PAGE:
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Supercharge Your Screens By Adding The Price-To-Sales Ratio

This analysis attempts to find the simplest screen possible that will outperform the S&P 500 by adding just one criteria; the price-to-sales ratio (P/S). Why? Many individual investors who want to control their own portfolios may not have access to analytical tools, and want a simpler approach. What follows is a process that will sort S&P 500 companies based on just a "Bulletproof" screen and P/S ratio.

Price-to-Sales Ratio

The P/S ratio attempts to value a company by comparing its market value to its annual revenues. Divide the total revenues for the previous 12 months (NYSE:TTM) by the current market cap, and one gets the P/S ratio. The theory, among some, is that a higher P/S ratio means that one is paying more for a company than for one with a lower P/S ratio.

There are a few gurus who have their opinions about P/S ratios. Ken Fisher, who popularized the ratio, looked for companies with a P/S lower than 0.75 as a best case scenario. Fisher was willing to go as high as 1.5, which is similar to what Jim O'Shaughnessy recommends. The American Association of Individual Investors recommends a level no higher than 1.2 for their Shadow Stock Portfolio, though it should be noted they do limit its universe to micro-caps. The P/S ratio is also used as an indicator to avoid certain stocks. Fisher recommended selling a stock when the ratio was greater than three, and Harry Domash warns against buying stocks with a P/S greater than five.

What the Data Tells Us

I wanted to research how the P/S ratio performed over time, since 1999. First, I found the average return for the S&P for the same time period. I assumed that component in the index was equally weighted, with rebalancing every year. I performed a rolling backtest for each one year holding, and used four week intervals. The overall market returned an annual average of 11.39%. Average down-market returns were -13.91%, and average up-market returns were 20.45%.

Chart 1 shows how the market performed depending on the P/S ratio. The same criteria were used for the rolling backtest.

Chart 1

Interestingly, the data shows that companies with a P/S ratio lower than 1.5 outperformed the overall market, but companies with a P/S ratio between 4.0 and 5.0 also outperformed the overall market. In statistics, this is called a bimodal distribution, where two peaks occur in the data. Given that I do not want to complicate the process, let's just say that Fisher and O'Shaughnessy were right about finding companies a P/S less than 1.5 is preferred if one wants to beat the market.

Building a Basic Screen

Sticking to the original thesis, I will use the following criteria for a screen that anyone can use. I want to use the "Bulletproof" rules that I use on all of my screens, but just make the one change with the new P/S ratio data. My version of the "Bulletproof" screen is a modified form from Harry Domash. Remember, the screen is limited to S&P 500 companies only. There is nothing so exotic here that would keep one from performing this screen on a site like Zacks on their own.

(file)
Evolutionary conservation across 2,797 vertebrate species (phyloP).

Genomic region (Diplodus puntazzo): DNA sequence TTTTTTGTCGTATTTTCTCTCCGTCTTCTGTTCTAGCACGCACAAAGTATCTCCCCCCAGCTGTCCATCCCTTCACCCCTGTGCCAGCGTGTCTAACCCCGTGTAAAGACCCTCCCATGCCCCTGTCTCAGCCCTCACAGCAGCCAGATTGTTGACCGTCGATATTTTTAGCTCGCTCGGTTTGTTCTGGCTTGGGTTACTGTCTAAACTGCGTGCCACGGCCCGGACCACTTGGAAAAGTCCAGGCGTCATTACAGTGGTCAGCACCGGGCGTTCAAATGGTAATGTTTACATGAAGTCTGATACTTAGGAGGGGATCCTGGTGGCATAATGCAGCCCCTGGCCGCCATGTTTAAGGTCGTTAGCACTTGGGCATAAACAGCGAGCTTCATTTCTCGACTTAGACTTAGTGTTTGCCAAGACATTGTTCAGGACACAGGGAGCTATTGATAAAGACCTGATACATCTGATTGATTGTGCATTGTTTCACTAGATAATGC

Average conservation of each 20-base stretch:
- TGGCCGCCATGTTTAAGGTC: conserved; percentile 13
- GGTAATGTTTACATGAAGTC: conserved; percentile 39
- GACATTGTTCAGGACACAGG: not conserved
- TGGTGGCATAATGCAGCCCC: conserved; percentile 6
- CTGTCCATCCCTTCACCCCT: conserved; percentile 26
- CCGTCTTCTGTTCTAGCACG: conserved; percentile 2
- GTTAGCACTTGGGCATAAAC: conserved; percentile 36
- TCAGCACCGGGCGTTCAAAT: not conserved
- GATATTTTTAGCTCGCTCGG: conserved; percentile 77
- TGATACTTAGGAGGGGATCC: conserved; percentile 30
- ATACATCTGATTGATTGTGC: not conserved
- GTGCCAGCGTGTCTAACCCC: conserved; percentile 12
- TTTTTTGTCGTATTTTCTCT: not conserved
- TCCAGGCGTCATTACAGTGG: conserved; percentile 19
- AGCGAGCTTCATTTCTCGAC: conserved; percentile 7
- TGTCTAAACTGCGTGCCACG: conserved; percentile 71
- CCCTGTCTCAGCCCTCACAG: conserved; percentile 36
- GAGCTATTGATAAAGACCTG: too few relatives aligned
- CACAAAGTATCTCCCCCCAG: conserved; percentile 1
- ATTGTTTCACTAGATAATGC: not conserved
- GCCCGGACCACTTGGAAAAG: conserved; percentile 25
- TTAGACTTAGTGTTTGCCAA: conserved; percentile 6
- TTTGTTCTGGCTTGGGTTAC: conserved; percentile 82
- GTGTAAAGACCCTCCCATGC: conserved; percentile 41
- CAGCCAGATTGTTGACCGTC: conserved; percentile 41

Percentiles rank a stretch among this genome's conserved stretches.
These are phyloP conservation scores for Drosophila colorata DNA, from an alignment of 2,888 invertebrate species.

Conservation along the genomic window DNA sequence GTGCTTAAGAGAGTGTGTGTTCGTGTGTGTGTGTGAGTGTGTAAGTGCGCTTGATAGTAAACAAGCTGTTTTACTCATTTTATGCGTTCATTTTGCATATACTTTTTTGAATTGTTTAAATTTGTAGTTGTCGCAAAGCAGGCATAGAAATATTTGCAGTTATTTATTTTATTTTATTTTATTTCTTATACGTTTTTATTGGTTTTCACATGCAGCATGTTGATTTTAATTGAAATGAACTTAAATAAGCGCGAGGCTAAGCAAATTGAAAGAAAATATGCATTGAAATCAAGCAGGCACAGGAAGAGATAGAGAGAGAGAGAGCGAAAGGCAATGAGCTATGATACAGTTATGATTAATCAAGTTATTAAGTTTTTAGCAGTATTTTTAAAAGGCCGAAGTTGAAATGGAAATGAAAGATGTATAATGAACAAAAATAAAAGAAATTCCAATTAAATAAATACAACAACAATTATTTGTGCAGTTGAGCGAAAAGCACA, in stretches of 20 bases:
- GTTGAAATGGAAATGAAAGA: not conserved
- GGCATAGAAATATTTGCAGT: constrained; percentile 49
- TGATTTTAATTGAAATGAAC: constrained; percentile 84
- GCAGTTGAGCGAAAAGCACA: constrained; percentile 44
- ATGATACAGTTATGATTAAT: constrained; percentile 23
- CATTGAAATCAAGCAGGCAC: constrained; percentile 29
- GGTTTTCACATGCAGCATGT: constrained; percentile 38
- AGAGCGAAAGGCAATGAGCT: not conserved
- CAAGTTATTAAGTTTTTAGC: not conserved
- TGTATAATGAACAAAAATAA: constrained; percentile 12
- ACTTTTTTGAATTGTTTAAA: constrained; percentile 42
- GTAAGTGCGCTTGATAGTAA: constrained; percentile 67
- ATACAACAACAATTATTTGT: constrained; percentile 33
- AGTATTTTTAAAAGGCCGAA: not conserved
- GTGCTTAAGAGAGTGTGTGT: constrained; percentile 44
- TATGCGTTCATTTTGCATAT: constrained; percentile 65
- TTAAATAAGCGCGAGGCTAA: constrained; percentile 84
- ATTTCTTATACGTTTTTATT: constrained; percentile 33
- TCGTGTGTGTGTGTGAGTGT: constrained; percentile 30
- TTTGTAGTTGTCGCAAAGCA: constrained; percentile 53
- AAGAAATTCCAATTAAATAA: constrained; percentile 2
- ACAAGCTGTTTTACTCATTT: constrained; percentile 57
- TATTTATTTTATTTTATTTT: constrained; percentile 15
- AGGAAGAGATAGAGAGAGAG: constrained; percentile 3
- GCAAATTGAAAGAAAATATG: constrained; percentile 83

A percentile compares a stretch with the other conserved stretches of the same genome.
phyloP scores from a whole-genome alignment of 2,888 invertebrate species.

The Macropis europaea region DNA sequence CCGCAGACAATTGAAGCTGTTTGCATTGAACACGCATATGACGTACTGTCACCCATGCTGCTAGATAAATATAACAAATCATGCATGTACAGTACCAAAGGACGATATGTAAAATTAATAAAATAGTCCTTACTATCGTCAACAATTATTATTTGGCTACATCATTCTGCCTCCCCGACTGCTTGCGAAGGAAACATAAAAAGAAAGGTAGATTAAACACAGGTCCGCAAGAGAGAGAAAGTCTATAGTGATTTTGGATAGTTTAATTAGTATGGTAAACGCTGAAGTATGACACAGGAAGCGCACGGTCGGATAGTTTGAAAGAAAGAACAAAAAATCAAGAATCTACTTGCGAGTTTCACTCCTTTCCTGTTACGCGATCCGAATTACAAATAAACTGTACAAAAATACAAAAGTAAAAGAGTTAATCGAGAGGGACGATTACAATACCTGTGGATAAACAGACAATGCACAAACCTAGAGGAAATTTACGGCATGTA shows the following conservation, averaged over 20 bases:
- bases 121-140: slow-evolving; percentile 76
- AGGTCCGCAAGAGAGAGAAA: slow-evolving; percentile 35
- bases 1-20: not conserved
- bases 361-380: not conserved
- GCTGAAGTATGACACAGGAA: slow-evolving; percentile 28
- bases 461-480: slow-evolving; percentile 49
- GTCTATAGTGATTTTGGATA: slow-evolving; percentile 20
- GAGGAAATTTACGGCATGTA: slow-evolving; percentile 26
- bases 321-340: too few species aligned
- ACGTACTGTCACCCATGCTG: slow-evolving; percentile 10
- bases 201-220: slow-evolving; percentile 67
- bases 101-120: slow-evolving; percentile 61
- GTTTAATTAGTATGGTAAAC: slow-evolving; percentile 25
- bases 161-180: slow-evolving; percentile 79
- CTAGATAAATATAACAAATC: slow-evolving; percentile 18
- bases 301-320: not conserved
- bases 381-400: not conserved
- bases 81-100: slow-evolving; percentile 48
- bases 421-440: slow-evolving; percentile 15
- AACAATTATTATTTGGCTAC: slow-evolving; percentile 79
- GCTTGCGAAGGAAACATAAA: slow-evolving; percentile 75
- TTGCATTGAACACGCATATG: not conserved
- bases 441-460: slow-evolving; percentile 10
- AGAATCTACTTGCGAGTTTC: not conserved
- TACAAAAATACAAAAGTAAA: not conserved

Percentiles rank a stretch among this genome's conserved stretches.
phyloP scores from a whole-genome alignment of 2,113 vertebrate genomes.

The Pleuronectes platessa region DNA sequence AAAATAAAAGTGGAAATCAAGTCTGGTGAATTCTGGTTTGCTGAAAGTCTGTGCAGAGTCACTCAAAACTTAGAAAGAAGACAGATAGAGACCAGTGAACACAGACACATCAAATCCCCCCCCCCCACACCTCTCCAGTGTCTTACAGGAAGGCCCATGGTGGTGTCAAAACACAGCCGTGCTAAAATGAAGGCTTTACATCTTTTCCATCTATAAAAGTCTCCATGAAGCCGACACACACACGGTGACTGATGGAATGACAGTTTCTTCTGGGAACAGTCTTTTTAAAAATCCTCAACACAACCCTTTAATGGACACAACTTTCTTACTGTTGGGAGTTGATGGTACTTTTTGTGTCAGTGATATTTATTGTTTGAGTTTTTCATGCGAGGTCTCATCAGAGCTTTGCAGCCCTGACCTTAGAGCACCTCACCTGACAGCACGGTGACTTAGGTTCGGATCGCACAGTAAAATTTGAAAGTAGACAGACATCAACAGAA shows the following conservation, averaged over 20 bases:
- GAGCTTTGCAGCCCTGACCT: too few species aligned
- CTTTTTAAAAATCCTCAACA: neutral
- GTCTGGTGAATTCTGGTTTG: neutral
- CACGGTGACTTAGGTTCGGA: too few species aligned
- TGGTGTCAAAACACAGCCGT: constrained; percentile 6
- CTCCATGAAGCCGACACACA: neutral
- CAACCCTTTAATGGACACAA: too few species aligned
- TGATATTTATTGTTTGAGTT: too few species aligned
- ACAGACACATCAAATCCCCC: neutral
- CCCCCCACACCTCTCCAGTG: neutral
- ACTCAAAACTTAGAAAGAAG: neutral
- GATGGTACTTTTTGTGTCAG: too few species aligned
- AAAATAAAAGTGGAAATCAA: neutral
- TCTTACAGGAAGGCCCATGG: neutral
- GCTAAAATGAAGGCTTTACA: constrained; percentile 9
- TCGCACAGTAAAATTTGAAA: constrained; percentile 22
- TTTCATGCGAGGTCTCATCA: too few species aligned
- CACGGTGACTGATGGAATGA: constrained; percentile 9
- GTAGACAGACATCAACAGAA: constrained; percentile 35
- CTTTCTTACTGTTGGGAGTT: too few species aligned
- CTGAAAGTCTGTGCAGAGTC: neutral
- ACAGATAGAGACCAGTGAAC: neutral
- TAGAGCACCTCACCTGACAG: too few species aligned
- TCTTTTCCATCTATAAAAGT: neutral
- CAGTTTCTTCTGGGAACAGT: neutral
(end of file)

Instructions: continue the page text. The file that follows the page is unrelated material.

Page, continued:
• P/S Ratio < 1.5
  • Positive Free Cash Flow
  • Current Ratio > 1.5
  • Quick Ratio > 1.0
  • Debt-to-Equity Ratio < 0.4
  • Net Profit Margin > 0%


The screen performs well over time. Since 1999, the screen averages an annual return of 17.47% (±22.60%), with a very low beta (0.29), but a high alpha (12.55%). The rolling backtest shows that the screen does perform well over different periods with similar results (17.61%). All companies were equally weighted, and there is no assumption for trading costs, carry fees, taxes, etc.

What happens when one eliminates the P/S criterion? Well, the effect is pretty dramatic. When the same criteria were screened again, without the P/S < 1.5 component, the screen averaged an annual 9.29% (±23.05%). That is a significant difference, and the rolling backtest showed the same loss of performance (10.92%).

These are the companies that currently pass the screen.




Archer-Daniels-Midland Co


Baker Hughes Inc


Cummins Inc.


Expeditors International of Washington Inc.


FedEx Corp.


Fluor Corp


Harman International Industries Inc.


Humana Inc.


Jacobs Engineering Group Inc.


National Oilwell Varco Inc


News Corp


Quanta Services Inc.


Urban Outfitters Inc


Valero Energy Corp

Why Does This Matter?

We were recently prospected by Fisher Investments as potential clients. Never being one to automatically say, "No," to people, we did hear them out. They analyzed our portfolios, and made their recommendations. When we received their report, there was a number that just simply bothered me. The proposal from Fisher had an average P/S ratio of 3.0. I found this troubling, given that I always viewed Ken Fisher as a value investor who advised us to avoid stocks with such high valuations. When I asked the solicitor about this, he fell silent. He eventually said, he would have to get back to me. He never did. I did compare the differences in screening for S&P companies with P/S ratios over 3 to those who are cheaper (P/S < 3), and there was a 389 basis point difference between the two standards.

So why does this matter? One should never have to over pay for a company or bad advice.

Keep it simple, don't over pay, avoid troubled companies, and you will be fine.

Happy Investing!

Disclosure: The author is long CMI, NOV.